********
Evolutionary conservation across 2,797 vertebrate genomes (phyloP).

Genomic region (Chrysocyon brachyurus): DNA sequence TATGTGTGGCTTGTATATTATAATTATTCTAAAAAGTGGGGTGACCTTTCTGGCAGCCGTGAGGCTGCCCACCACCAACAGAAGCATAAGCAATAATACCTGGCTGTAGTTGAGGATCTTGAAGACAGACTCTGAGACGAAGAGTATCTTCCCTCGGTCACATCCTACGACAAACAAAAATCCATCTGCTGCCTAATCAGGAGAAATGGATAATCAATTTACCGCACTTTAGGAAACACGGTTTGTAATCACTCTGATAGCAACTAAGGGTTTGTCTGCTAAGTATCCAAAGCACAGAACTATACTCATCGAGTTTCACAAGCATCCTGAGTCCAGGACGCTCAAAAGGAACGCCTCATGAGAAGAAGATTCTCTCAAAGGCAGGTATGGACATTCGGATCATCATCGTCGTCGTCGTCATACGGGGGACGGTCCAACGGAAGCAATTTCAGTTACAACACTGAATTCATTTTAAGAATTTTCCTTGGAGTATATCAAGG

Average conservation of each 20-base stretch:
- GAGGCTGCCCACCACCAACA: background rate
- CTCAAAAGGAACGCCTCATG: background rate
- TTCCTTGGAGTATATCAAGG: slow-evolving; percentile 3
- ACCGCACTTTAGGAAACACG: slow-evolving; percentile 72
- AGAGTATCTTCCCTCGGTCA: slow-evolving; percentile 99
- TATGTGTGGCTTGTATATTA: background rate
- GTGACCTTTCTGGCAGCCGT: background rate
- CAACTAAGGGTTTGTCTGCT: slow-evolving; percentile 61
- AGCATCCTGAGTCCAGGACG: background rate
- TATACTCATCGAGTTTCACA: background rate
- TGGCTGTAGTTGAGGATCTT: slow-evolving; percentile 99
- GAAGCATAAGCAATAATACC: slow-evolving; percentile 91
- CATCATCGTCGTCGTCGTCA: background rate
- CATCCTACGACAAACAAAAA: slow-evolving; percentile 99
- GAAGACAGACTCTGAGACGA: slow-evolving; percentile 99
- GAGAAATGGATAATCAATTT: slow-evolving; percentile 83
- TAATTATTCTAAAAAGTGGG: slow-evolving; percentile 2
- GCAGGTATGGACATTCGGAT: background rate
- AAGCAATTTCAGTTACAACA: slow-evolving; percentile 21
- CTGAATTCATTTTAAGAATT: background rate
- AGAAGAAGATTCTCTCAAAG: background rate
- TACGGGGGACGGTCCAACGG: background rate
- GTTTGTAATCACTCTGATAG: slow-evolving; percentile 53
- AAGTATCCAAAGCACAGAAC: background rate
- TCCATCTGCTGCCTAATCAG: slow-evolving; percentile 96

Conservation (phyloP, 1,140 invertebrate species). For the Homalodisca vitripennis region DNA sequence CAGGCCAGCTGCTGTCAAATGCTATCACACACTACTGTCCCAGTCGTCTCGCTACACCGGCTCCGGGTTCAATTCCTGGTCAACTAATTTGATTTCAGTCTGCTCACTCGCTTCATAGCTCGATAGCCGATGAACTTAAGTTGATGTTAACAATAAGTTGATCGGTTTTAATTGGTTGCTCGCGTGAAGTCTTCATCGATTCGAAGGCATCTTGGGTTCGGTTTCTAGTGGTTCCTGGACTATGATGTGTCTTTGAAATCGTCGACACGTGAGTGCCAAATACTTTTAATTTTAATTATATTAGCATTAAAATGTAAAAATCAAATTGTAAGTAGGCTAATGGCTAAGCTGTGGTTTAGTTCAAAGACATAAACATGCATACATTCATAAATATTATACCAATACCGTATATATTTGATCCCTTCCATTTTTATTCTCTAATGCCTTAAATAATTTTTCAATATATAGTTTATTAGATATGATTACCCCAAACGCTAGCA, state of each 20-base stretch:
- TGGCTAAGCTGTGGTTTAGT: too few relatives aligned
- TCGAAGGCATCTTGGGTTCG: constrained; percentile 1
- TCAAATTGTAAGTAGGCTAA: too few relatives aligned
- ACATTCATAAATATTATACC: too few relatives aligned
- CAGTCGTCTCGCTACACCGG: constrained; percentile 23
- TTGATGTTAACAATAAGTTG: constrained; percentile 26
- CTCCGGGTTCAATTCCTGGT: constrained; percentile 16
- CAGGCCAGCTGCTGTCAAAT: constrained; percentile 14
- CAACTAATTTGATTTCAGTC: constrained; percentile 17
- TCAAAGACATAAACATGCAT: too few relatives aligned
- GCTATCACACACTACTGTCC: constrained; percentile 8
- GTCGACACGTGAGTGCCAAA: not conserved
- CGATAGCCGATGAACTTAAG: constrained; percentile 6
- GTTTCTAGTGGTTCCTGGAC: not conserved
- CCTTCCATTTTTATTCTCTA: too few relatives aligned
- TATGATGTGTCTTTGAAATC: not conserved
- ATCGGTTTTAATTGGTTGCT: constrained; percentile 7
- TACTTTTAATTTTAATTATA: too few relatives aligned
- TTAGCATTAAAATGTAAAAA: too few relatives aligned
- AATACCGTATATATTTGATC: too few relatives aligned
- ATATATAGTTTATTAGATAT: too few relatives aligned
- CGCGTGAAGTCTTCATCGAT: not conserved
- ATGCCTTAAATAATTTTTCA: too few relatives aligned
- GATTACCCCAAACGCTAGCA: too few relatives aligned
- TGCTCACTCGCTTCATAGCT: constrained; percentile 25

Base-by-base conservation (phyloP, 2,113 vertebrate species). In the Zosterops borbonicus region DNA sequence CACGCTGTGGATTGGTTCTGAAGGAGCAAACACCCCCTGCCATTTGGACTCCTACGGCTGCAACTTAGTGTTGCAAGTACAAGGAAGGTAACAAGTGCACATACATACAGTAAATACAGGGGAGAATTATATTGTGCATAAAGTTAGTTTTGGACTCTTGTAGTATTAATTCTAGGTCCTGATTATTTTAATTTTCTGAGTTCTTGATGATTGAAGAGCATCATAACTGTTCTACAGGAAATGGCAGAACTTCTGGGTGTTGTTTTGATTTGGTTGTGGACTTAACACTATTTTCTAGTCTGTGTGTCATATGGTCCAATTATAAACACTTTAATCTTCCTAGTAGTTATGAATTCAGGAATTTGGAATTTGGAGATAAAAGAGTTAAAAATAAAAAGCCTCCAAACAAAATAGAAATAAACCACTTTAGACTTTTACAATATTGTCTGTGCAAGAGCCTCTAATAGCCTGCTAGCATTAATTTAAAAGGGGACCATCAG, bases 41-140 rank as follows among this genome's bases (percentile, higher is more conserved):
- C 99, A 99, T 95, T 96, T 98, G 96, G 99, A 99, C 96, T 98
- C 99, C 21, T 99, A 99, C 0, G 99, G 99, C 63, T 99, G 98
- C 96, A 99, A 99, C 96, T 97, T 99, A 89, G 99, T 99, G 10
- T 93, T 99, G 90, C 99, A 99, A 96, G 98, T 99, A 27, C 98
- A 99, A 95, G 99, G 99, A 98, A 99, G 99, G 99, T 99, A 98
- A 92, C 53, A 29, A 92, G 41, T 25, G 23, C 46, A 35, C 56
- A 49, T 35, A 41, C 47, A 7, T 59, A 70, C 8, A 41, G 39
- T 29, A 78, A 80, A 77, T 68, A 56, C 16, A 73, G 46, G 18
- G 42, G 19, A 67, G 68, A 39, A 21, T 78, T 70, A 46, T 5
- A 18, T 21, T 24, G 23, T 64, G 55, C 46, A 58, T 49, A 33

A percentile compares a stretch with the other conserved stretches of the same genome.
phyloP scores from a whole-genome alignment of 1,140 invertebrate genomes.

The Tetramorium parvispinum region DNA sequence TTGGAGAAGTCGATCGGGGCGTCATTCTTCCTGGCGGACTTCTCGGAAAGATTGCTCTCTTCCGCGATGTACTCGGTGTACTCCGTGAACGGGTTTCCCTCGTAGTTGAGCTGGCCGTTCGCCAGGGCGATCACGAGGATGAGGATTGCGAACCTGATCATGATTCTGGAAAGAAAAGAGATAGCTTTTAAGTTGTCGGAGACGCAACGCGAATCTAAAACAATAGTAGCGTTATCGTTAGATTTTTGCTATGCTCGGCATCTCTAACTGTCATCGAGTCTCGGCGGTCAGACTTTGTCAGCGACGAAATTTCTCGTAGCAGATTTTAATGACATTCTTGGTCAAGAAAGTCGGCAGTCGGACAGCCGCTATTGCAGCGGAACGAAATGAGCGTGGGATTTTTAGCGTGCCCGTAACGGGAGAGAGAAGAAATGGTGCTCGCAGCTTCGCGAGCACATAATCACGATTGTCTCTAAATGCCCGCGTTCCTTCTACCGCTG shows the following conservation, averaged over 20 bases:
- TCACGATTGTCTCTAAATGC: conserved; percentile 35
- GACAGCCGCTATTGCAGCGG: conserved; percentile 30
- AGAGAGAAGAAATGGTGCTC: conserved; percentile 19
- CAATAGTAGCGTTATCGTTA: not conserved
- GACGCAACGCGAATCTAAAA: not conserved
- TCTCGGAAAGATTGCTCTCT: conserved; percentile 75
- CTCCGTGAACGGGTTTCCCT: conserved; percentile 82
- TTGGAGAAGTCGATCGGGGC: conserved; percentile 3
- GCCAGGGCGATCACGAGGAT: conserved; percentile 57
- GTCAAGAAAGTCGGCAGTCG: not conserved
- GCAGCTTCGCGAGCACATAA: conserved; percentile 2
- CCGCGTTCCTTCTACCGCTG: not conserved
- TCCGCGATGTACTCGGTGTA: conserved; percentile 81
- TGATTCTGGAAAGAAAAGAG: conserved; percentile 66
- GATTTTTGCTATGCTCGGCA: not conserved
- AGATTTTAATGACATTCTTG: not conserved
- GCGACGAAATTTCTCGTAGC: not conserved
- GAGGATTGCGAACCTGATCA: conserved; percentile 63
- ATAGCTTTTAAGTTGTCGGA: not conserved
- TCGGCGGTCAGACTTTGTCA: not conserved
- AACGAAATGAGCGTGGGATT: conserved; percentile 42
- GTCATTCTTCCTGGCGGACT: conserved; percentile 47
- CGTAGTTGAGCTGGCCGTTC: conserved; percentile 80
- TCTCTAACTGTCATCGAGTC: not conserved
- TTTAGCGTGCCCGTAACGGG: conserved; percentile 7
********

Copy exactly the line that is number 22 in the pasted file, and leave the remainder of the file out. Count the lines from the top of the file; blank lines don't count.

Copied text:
- AAGCAATTTCAGTTACAACA: slow-evolving; percentile 21